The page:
Thursday, May 3, 2012

Budget 2012-13: Why Baillieu had to cut.

THE Baillieu government's budget has got us talking. Is the government really so hard up that it has to break its promise not to sack public servants?

Is it taking us back to the Kennett era? Or is it, as Kim Wells claims, actually Labor's fault? Let's check some of that against the facts.

1. Does the government's pledge to cut 4200 jobs take us back to the Kennett era?

Not if you remember the Kennett era. By this stage of its life, the Kennett government had sacked 45,000 public servants, teachers, nurses and police. By its end, 81,000 state and local government jobs had gone: one in four!

The Baillieu government plans to cut its workforce by 4200 over two years. Treasurer Kim Wells hopes to do so by voluntary redundancies, targeting back-office jobs where there is duplication between departments and agencies, or between federal and state programs. People will be sacked only if those numbers fall short.

The state public service now has 37,000 people, up from 23,000 in 1999. Even if all 4200 job cuts come in that core, it would still have 33,000 left. It's not even Kennett Lite.

2. But do we really need it? Has state revenue collapsed?

Sure has. When the government took office, Treasury estimated that Victoria in 2012-13 would have revenues of $49.7 billion to spend. Within 18 months, on unchanged policies, that had shrunk by almost $2 billion, to $47.75 billion.

The government's revenue hikes on WorkCover, water authorities, vehicle rego, car taxes, stamp duties, tax compliance and fines have added $600 million to lift that to $48.35 billion. But it still leaves a gap of $1.35 billion that would have sent the budget into deficit, were it not for spending cuts.

Most of the revenue collapse has come from the GST. The retail slump and the Grants Commission's decision to cut our share of GST money has cost Victoria $1 in every $8 it had expected from its biggest tax. The slump in house prices and sales has created an equally sharp fall in its stamp duty. And the state has few tax options.

So it had to cut spending. It says it's lopped off $1.15 billion in savings. But in net terms, spending will be down just $650 million, or 1.3 per cent, from the forecast Treasury issued in 2010. That's frugal housekeeping, not liposuction surgery.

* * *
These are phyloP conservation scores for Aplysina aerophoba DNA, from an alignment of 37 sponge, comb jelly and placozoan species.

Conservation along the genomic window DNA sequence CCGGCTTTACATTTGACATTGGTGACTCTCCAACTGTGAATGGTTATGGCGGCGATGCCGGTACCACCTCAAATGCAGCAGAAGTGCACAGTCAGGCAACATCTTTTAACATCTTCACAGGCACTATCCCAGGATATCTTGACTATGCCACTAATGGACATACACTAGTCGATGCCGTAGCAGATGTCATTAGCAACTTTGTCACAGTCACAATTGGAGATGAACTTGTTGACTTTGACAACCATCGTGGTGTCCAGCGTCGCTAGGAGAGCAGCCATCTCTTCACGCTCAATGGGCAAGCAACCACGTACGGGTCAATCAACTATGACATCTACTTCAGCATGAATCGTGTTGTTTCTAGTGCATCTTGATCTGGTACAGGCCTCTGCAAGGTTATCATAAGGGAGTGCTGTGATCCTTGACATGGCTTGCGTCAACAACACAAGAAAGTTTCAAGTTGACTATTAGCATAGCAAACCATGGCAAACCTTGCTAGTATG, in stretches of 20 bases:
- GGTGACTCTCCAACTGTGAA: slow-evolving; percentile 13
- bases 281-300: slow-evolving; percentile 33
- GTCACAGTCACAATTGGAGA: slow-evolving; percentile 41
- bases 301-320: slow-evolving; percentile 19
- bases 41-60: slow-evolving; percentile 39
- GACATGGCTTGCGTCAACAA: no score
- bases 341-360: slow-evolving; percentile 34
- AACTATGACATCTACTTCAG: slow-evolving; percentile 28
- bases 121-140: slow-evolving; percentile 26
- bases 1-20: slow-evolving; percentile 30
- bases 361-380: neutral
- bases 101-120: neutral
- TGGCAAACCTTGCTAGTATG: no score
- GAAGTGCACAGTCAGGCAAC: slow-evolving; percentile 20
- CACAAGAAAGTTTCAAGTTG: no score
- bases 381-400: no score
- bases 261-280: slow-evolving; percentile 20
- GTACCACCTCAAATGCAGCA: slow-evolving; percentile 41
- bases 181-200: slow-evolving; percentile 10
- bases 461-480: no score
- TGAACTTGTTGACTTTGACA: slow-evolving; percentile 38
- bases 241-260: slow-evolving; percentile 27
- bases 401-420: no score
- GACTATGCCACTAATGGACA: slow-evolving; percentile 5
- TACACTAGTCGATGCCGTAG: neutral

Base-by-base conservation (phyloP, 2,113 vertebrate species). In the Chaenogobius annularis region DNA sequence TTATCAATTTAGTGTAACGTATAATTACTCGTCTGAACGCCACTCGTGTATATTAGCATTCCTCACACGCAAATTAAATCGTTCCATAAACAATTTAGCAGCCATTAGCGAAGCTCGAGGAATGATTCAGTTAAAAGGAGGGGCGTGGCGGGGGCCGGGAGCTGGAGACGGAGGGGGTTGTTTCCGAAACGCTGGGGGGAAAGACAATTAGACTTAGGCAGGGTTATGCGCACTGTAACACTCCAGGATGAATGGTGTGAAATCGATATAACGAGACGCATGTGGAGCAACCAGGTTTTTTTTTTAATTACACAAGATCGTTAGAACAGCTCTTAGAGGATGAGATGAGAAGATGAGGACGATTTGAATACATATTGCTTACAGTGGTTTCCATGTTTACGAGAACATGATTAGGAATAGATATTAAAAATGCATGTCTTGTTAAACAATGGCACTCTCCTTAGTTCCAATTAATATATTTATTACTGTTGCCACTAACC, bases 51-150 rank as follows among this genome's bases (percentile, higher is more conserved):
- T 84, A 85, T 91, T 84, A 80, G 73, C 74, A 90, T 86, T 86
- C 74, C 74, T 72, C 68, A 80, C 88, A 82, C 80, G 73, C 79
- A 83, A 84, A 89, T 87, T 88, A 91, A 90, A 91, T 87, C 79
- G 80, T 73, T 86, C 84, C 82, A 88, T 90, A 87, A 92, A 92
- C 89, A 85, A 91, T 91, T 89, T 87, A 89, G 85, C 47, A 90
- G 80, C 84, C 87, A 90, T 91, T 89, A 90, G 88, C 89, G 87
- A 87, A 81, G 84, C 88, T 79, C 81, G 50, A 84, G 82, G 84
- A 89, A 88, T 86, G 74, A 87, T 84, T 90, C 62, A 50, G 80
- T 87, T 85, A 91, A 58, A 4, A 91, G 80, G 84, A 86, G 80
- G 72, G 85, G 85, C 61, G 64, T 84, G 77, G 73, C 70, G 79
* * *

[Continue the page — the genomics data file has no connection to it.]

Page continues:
3. Why do we need a surplus, anyway?

Victoria's budget surplus is not like the Commonwealth surplus. It just means that revenue pays for recurrent spending the cost of running schools, hospitals, public transport, police, and so on, and a bit over.

The bit over is then spent on infrastructure. In 2012-13 the state plans to invest a record $5.8 billion in infrastructure, roughly half from its own funds and half from borrowing. The surplus is not being banked, but invested.

Second, Victoria has own-source revenues of $26 billion, a fraction of the Commonwealth's $375 billion. It has far less ability to rebound from deficits to sustain a balance over the cycle. The target to run surpluses of $100 million is a modest one.

4. Was it all the Labor government's fault, as Wells claims? Did Steve Bracks and John Brumby put Victoria on an unsustainable fiscal course?

No, that claim is phoney. The "unsustainable course" it refers to is the sudden spike in spending during the GFC, when the federal government paid the states to build school halls and the rest.

But that was never going to be sustained. When Brumby lost office, state spending was growing at only 2 per cent.

The truth is that B&B had a splurge in their first budget in 2000-01, then settled down to steady, AAA-rated fiscal responsibility.

Between 2001 and 2008, revenue grew on average by 6.7 per cent a year, and spending by 6.8 per cent. Big deal!

What is unsustainable is raiding the funds of state agencies, as Baillieu and Wells did to produce this surplus. Pots should not call kettles black.